Hire an FCRA-compliant, PBSA-certified credit reporting agency

The FCRA determines proper background check practices, and you must follow its guidelines to protect your business from negligent hiring charges. According to the FCRA, you need written consent from anyone you want to screen. And you have to explain your reasoning if you take adverse action. Under the FCRA, applicants have the right to know what information is in their report and they can dispute anything they deem incorrect.

Compliance is crucial, and the best way to guarantee a legal hiring process is to hire a reputable screening agency. Hence, the best agencies are FCRA experts that help you navigate its requirements with ease.

The Professional Background Screening Association (PBSA) determines the ethical and performance standards for the screening industry. So, if a consumer reporting agency has PBSA approval, it meets ethical standards and can be considered a trustworthy company.

See from the perspective of your applicants

Background checks are an increasingly common part of job searches. Applicants likely complete a screening for every job they apply for, and the FCRA empowers them to take an active role in the process. Your candidates will be familiar with the screening process and may have questions you should be prepared to answer.

Make sure your applicants feel comfortable asking questions, voicing concerns, seeking clarification and viewing their results upon request. Therefore, by preparing yourself to meet applicants’ needs, you’ll help them build trust with your organization and expedite the hiring process.

That’s the first steps in learning how to run an employee background check. Learn more about employment screening and how you can improve your hiring process by contacting the One Source Client Relations Team.

background checks improve hiring process

3 Ways Background Checks Improve Your Hiring Process

Integrating a pre-employment background check into your company’s hiring process gives you the best chance of making the best hire. Folding rigorous, thorough vetting into your decision helps you go beyond taking an application and interview purely at face value. Instead, carefully curated employment background screenings provide invaluable data to validate your perspective on the applicant’s fit.

Read how administrating background checks improve your hiring process and gives you the clarity and confirmation to hire the right person for the right job.

Verifying application information

Resume fraud is real. So, background checks help employers find the truth, and the right type of screening will uncover inconsistencies between resume and reality. Finding a difference between what was submitted and what is actually real for an employee’s history helps determine which applicants are worthy of consideration.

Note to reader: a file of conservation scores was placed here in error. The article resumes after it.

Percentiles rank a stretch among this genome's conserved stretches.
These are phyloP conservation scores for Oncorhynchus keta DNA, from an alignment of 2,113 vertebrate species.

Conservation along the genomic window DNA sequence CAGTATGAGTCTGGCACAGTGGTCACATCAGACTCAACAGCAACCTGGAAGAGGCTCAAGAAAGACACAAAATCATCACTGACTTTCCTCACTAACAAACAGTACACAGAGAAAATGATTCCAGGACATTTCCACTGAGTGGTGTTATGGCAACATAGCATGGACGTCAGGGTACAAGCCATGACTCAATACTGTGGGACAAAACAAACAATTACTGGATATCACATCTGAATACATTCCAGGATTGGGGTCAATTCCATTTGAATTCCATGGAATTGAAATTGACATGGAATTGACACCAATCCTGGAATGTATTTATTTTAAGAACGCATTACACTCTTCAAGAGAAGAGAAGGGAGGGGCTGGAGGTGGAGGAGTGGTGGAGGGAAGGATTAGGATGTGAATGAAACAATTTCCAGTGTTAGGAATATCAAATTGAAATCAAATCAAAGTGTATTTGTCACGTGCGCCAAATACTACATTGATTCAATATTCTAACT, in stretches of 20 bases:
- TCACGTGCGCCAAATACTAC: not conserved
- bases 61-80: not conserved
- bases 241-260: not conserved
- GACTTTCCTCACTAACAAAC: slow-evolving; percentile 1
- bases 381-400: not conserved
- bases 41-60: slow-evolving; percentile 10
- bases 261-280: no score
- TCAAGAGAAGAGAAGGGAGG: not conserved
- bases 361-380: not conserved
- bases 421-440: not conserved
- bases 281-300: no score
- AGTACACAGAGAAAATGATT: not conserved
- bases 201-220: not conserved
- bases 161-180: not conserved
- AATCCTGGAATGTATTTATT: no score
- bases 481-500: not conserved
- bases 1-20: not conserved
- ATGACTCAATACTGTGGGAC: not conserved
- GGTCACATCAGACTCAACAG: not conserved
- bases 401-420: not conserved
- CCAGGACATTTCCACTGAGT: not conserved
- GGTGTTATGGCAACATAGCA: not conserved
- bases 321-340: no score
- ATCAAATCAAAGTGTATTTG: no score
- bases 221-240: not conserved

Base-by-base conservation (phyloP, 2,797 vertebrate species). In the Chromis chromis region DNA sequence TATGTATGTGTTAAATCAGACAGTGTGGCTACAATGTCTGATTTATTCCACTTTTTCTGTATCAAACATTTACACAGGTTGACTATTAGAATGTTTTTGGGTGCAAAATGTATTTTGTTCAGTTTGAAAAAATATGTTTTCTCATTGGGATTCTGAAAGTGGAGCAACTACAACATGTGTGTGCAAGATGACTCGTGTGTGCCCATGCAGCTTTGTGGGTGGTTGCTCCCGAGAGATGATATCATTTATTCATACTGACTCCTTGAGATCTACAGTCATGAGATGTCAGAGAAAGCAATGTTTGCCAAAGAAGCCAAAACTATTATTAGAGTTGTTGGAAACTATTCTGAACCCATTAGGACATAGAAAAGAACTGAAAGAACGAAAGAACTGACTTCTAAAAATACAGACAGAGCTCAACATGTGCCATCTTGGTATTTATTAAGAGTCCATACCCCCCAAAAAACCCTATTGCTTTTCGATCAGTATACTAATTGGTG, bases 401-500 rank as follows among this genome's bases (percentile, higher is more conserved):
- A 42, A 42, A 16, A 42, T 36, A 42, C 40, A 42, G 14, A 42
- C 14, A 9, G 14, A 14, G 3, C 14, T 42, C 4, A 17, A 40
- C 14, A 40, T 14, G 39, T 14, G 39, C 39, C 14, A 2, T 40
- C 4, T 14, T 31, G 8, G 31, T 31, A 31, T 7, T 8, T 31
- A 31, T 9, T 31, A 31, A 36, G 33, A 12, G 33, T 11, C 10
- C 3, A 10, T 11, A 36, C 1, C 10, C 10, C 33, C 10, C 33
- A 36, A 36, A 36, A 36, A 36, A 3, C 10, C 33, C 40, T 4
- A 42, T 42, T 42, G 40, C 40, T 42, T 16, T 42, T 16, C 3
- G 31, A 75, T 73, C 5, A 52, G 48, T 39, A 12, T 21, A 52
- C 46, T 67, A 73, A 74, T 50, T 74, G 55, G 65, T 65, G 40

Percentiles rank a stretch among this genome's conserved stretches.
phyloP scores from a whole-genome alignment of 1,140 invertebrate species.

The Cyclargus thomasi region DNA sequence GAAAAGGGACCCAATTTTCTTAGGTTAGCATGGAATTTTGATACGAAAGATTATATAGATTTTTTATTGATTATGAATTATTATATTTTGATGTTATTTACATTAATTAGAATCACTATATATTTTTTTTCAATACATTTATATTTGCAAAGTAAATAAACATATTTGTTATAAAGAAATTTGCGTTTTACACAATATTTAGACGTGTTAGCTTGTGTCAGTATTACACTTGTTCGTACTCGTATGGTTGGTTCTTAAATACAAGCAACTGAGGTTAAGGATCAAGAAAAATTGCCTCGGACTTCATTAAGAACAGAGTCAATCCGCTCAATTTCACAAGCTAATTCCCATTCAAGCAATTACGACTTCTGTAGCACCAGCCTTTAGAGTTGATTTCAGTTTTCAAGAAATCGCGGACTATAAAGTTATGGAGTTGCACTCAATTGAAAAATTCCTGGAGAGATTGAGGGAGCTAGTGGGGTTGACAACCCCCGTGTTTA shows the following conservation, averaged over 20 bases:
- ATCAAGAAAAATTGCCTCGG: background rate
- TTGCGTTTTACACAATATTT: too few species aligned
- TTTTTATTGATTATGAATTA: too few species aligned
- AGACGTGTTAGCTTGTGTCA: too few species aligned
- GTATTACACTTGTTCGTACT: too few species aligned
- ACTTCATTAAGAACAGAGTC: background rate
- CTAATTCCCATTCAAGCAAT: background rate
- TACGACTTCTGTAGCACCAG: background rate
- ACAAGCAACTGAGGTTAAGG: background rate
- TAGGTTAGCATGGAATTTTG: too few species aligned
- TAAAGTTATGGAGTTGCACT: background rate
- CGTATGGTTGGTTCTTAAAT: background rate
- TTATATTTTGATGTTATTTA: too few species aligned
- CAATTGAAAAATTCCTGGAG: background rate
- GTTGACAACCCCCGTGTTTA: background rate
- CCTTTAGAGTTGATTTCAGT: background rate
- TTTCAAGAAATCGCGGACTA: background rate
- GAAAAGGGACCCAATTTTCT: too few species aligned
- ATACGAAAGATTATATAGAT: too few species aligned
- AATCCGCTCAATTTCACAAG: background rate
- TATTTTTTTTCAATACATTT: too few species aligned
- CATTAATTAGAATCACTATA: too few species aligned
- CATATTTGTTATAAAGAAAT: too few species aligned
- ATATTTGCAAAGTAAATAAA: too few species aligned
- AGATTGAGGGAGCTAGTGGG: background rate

Hiring an applicant that fabricated parts or all of their job history opens your organization up to a loss in credibility. Then, preserve your business’s reputation by avoiding a fraudulent hire.

Double checking competencies and capabilities

On top of confirming the accuracy of an applicant’s basic information, you also want to corroborate what they say about their qualifications and skills. A job applicant may misrepresent or mischaracterize their actual experience or educational accomplishments. It could be their job title at a previous job. Or it could be their academic degree. It could even be a credential—like licensure or certification for job-specific roles—essential to your vacant position.

The wrong hire could affect your company’s bottom line. Hiring an applicant that over-embellished their abilities can lead to financial losses over time. Bringing in an underqualified person for a job they’re unable to perform means low productivity and, thus, lower profitability.

Making a safe choice for your company and community

Above all else, a pre-employment screening should ensure your hire won’t jeopardize the safety of those you employ and those you serve. Upholding the trust and equity your business has built with its own employees and the public at-large should never be sacrificed. So, background checks help you cover the bases and provide insurance for deciding on the right hire. 

Certain jobs entrust individuals with high levels of responsibility, from driving company vehicles to even using firearms. A background check uncovers the applicants truly qualified to carry out these sorts of tasks. Implementing a background check into your screening helps find out if an applicant’s past raises any red flags. It can’t preclude you from hiring an employee—that protection is law, part of the Fair Credit Reporting Act—but it can help you make the appropriate determinations. For example, if you’re hiring a delivery driver, you’d want to know if an applicant has any DUIs.

A background check helps you hire with confidence. Hiring managers carry the burden of making critical decisions for their businesses, and they need to make informed ones. Therefore, bringing on the right employee helps keep the company’s people and community safe while preserving its credibility. So, making the wrong hire can have a devastating ripple effect on each of those criteria.